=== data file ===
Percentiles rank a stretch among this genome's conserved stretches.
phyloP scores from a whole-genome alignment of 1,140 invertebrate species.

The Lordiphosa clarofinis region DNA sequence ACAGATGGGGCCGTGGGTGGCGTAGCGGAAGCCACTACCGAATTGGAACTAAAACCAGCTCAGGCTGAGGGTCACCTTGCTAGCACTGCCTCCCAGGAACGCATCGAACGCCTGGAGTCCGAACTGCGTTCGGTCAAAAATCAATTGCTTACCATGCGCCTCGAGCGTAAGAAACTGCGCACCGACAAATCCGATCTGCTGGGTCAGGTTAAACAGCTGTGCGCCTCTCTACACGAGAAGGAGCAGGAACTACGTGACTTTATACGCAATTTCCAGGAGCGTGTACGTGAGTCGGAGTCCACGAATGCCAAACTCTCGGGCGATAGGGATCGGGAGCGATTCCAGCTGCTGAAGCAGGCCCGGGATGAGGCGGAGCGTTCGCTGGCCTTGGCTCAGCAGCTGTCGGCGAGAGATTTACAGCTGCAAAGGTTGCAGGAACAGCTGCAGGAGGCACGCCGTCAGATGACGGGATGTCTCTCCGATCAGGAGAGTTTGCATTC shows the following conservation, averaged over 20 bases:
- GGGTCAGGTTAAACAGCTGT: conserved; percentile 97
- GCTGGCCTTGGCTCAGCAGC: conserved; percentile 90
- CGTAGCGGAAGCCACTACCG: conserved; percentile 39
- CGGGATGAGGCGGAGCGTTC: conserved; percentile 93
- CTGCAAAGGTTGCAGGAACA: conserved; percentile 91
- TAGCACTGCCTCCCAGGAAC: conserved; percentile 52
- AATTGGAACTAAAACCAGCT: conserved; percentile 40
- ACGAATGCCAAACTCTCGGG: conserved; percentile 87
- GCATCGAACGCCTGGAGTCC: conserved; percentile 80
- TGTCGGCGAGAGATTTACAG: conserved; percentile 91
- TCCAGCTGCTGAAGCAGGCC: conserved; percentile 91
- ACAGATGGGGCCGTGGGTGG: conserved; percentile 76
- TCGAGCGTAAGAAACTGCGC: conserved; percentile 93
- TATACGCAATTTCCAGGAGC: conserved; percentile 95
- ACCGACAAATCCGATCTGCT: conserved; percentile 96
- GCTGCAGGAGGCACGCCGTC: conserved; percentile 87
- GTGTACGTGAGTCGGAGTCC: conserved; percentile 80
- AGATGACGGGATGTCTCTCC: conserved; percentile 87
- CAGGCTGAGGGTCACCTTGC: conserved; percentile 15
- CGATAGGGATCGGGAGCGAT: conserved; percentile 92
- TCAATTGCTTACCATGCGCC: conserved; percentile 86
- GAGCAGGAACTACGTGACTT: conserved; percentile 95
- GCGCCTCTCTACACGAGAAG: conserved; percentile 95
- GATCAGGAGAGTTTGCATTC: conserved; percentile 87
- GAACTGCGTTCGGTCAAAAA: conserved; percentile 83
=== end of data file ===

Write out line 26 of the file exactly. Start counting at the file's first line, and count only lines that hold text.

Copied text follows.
- GCGCCTCTCTACACGAGAAG: conserved; percentile 95